Steve Jobs’ vision of using Lytro camera technology in the iPhone may eventually come to fruition years after the fact. That’s because Apple was recently awarded a patent for a camera system that would allow a user to refocus an image after it has been snapped.
The patent specifically describes the use of a plenoptic, or light field, system. Such a camera would obviously make it easier for users to capture just the right shot as focusing wouldn’t be an issue. This could be especially useful in low-light situations where focusing can be problematic even when using the LED flash.
Additionally, the patent also describes a system that would allow the camera to capture low resolution images that could be refocused as well as a fixed high resolution copy. Said patent could even be used in the standalone digital camera market, we’re told. It’ll be interesting to see exactly what Apple does with the patent moving forward.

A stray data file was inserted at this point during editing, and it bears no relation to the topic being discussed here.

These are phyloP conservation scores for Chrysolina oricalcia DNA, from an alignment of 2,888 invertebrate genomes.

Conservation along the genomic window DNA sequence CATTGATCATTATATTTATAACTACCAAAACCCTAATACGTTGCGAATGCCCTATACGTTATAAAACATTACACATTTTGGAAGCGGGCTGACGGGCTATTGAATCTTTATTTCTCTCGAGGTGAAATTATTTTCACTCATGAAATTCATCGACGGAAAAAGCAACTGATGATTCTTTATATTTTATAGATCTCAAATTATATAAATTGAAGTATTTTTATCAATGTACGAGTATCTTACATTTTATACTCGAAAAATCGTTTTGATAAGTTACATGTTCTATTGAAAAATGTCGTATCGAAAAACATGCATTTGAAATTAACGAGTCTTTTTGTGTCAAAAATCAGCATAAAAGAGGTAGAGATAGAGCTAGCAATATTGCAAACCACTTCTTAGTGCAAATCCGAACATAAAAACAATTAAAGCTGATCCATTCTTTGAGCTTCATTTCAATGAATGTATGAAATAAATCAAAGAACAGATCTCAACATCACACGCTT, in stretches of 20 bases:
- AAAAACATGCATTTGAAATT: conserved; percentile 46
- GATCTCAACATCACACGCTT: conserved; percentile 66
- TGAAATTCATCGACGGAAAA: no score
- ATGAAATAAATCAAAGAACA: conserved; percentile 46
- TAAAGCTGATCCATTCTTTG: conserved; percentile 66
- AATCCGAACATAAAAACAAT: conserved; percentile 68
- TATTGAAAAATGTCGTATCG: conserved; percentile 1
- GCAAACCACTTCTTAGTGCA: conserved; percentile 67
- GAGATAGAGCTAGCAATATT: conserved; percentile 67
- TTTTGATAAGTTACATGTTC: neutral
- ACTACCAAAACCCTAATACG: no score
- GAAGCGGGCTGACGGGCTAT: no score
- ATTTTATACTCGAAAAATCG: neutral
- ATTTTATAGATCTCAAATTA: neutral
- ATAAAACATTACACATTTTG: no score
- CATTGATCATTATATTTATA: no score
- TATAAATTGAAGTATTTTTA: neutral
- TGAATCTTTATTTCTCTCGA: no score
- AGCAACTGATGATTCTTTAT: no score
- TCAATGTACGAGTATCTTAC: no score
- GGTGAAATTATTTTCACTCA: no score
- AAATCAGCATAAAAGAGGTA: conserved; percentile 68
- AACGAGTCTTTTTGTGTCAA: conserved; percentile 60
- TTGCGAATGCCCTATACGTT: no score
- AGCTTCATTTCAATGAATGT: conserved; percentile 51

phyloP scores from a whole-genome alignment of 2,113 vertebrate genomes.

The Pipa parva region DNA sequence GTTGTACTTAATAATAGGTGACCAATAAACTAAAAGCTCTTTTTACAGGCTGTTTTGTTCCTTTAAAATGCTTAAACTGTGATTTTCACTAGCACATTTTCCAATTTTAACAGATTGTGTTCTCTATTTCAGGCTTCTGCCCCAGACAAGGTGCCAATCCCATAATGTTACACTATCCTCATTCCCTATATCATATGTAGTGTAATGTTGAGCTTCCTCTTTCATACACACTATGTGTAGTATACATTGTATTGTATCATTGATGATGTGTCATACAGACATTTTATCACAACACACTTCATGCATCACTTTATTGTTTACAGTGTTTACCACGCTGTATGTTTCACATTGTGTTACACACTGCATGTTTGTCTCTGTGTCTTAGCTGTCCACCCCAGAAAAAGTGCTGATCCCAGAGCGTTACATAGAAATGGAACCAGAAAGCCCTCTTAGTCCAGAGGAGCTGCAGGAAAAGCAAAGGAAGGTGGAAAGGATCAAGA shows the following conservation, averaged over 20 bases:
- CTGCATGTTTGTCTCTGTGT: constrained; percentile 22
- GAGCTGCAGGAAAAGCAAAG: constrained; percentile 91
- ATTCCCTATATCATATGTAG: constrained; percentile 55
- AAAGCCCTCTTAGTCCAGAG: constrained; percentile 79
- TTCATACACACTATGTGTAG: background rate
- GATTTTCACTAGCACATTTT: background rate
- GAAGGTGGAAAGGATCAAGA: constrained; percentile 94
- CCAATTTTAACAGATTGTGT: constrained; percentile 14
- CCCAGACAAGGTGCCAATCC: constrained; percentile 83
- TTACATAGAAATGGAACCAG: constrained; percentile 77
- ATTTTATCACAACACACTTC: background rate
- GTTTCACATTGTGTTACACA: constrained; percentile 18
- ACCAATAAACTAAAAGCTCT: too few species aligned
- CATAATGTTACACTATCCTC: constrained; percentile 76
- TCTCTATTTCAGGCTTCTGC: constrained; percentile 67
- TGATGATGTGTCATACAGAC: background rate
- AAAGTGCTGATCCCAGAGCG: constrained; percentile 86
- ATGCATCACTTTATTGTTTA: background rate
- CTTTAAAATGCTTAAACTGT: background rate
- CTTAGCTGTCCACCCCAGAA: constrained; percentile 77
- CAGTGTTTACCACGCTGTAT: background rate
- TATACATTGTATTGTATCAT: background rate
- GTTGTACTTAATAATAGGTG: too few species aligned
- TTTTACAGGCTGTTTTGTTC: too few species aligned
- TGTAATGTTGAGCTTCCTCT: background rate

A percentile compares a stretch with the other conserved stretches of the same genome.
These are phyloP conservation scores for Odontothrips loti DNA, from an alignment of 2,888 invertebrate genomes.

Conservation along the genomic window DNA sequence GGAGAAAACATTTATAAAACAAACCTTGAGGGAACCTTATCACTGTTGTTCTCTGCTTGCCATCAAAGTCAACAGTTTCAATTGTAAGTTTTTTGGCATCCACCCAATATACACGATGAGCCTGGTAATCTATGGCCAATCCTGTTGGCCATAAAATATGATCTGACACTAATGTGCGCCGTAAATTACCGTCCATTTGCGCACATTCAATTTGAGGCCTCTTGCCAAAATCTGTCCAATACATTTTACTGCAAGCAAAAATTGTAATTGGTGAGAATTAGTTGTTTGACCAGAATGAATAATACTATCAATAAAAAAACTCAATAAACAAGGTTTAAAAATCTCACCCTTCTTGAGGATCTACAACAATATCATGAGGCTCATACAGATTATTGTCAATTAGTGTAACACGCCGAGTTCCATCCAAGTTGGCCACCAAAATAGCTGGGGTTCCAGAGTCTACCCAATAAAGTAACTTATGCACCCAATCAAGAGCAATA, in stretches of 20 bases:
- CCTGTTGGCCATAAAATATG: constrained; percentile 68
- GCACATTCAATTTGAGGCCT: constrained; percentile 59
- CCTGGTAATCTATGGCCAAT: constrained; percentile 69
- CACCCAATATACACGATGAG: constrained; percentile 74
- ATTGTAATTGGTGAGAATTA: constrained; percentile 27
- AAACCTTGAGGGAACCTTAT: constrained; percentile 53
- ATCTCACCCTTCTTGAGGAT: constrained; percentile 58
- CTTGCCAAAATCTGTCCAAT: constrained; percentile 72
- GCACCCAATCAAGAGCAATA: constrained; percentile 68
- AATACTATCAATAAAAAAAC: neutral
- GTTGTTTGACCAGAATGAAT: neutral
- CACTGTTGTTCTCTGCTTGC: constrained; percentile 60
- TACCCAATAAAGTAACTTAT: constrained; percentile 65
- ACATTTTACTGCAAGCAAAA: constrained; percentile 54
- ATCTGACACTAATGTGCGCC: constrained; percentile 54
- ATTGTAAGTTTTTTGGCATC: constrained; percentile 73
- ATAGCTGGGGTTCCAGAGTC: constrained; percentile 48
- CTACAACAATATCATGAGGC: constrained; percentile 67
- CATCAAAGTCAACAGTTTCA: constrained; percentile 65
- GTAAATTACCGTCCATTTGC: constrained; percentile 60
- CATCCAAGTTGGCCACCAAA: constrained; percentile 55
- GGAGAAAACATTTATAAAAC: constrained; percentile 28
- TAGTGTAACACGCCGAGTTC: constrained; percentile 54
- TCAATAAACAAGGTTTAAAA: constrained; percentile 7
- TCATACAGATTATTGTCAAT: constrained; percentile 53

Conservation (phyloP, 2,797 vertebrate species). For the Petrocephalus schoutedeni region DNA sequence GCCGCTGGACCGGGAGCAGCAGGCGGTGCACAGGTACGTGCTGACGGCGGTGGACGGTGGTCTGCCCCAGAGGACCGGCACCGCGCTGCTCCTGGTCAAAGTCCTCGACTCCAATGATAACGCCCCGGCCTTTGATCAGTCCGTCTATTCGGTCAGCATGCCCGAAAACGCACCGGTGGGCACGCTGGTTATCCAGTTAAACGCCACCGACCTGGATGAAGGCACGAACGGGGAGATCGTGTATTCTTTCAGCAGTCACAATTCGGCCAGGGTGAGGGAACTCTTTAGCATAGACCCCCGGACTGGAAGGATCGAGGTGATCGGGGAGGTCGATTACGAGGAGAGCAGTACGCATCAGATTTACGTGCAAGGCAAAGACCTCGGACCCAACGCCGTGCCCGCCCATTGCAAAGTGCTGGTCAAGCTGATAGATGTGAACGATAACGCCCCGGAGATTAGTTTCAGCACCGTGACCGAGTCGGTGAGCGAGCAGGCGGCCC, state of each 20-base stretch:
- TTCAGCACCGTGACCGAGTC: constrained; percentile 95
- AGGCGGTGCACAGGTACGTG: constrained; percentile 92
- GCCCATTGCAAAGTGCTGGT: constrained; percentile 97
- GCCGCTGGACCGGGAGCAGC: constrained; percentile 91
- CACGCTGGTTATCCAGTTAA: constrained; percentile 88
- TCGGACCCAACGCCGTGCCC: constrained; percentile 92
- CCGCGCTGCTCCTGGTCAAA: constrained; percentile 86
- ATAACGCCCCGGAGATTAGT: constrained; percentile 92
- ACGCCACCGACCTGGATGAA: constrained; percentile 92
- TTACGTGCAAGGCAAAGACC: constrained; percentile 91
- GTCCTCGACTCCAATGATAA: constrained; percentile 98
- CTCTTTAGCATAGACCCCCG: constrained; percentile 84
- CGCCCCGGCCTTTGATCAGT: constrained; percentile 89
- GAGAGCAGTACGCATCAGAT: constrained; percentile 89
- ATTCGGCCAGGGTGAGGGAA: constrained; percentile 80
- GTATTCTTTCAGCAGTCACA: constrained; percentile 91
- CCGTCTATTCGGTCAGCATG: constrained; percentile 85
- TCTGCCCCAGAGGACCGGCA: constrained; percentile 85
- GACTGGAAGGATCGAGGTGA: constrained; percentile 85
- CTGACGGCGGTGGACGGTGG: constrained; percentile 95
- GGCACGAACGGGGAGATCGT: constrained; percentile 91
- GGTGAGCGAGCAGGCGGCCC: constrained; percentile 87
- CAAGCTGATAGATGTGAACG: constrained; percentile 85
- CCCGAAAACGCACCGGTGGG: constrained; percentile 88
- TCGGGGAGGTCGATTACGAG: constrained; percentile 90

Earlier this month, Lytro announced they recently completed a $40 million round of funding that will allow them to apply their camera technology to other markets. Their shoot now, focus later camera was a big hit on paper when it was first unveiled but the resulting product left a lot to be desired.
While the technology did work as advertised and was very impressive, there were some limitations. Furthermore, the camera design itself was little more than a novelty and the image quality was severely lacking for a $399 digital camera in this day and age.